Neboveiza: "play go I patty-cake"
VSO, GN, (P)NP, NA, AV
The adjectives "more" or "less" will mark the compared object, and the compared will take the appropriate case for the action. Likewise, the following sentence in English could translate to one of two sentences.
English: "Cats eat more mice than dogs"
Neboveiza: "Eat cats(nom) more mice(acc) dogs(nom)" "cats eat more mice than dogs do"
Neboveiza: "Eat cats(nom) more mice(acc) dogs(acc)" "cats eat more mice than they eat dogs"
Nouns enter the lexicon under a certain noun class, sometimes several classes for related words. Not clear how these are reified yet. Just decided to try a class system out. Classes are historical, and only affect word-creation, and require no concord with any gramemes.
Possible classes to add:
-objects babies and grown-ups agree are edible (crackers, cookies, pudding)
-objects grown-ups think are edible (vegatables)
-objects babies don't consider edible, but still taste good
-objects babies consider edible (everything else)
-objects you can carry in your mouth (pacifiers, plushes, socks)
-objects you can carry in your hand
-objects that make scary sounds (toilets, stereos, sleep apnea)
-objects that cause physical pain
-objects that smell bad
-objects that are alarmingly uncolourful
-objects grown-ups use for inexplicable reasons
-objects grown-ups think are not a baby's property (phones, the fridge, grown-ups, everything)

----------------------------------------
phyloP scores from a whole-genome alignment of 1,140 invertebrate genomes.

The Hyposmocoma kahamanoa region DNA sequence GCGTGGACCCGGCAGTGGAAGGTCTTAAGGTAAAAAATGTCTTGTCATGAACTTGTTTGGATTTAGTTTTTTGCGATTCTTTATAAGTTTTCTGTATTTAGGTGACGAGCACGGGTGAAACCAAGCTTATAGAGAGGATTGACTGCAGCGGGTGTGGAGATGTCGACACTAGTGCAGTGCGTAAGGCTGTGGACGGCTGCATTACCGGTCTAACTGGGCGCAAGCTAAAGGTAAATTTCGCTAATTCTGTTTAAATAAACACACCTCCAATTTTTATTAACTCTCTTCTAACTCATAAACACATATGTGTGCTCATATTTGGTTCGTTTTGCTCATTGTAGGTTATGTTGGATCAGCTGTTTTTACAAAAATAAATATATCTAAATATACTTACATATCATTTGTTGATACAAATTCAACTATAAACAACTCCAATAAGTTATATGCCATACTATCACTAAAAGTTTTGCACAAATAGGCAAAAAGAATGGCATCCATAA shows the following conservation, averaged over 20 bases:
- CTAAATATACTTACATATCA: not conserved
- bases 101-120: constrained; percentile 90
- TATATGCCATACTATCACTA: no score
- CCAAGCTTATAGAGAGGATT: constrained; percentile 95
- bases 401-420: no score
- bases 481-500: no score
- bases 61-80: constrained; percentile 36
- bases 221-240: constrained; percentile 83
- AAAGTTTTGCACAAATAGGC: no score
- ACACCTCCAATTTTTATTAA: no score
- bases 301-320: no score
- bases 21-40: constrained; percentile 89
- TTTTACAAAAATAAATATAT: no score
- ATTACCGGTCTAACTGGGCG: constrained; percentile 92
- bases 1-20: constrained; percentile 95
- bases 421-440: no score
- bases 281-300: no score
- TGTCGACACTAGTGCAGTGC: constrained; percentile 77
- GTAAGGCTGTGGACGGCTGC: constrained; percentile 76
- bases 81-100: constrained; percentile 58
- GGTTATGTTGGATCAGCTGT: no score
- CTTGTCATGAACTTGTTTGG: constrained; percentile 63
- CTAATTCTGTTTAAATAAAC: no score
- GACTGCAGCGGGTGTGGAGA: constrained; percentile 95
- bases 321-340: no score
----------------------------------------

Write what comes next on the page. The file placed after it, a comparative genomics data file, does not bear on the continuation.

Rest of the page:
-objects that are soft to the touch
-objects that are cushy
-objects that are cool (not pain class)
-objects that are warm (not pain class)
-clothing or objects you generally wear
-locative objects (house, yard, room, times)
-bright objects (light bulb, the sun)
-everything else (usually left to loan words)
Misc semantic notes:
"to have" is expressed in several ways, with less emphasis on ownership than natlangs. The verbs for "to carry" are used for an object currently on your person, with one word exclusive to objects you carry in your hand, and another for objects you carry in your clothing, such as a pocket or in your diaper. "To mouth" is used to describe carrying an object in your mouth. As for objects you don't or are not currently carrying, the past tense of "to see" is used. I saw a flashlight in the nursery. Stationary objects tend to "be" in their locations. "I have a crib in my nursery" > "A crib is in my nursery." Objects you habitually use are more likely described with "to use." "I have a potty chair" > "I use a potty chair (in the bathroom)"
Things to add: